It goes way back to my childhood years and can be seen in my early williness to step outside of my comfort zone: joining a soccer school when I was considered “too old” by the conventional standards, which helped me grow up, gain confidence and get to know a lot of people over the years (and led to a spot on the college soccer team), starting a business without any prior tech knowledge or capital, immigrating to another country, building my community of engineers, writing these very words every week…
It all makes sense now.
Do I regret all the time that I spent running in different directions? Absolutely not! It was necessary to remove potential what ifs in the future, plus it helped me to unstuck and break free from my geeky tool-oriented mindset.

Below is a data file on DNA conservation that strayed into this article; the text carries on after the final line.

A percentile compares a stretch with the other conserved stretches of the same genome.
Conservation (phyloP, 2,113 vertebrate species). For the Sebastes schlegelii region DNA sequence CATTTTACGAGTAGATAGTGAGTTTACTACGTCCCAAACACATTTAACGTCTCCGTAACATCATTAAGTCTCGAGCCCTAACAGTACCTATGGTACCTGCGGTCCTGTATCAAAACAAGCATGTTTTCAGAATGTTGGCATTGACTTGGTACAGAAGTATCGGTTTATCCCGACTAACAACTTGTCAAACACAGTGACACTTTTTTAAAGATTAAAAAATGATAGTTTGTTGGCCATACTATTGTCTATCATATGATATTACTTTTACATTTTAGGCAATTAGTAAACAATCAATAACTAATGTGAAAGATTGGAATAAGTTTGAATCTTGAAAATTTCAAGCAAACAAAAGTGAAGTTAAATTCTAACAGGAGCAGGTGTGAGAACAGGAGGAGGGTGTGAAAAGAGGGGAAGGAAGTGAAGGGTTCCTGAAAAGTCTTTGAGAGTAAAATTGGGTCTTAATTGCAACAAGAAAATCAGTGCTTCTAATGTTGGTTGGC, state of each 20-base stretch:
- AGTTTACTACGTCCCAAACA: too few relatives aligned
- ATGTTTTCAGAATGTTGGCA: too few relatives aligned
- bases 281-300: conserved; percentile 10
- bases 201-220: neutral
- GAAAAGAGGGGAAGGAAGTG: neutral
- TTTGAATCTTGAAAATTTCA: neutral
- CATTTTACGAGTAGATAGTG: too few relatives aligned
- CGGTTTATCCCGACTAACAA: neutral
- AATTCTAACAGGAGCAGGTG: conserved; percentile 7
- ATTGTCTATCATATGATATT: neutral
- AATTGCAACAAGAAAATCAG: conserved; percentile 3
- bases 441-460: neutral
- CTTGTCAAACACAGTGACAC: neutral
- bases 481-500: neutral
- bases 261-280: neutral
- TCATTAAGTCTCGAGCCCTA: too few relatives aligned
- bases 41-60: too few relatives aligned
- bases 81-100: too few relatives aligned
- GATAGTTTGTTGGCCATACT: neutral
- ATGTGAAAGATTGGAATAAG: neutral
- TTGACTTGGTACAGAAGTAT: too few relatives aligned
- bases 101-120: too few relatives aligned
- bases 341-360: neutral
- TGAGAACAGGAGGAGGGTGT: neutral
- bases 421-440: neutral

It’s much easier to cut through the noise and focus on projects aligned with your inner calling instead of looking solely at the financial potential.
That was the main reason I turned down a million dollar partnership in the crypto space as well as some other projects that I was seriously considering.
See, my life was so much simpler back then when I was focusing on one thing and I’m working hard to get back to that point.
Multitasking sucks as the conext switch cost is extremely high. Forget about your to-do list packed with lost of random things, say NO to potential opportunities if you have no spare capacity. Drop the ball here in there and don’t be afraid of the chaos.
Prioritise things that really matter, hide from the ocean of distractions and start making ripples.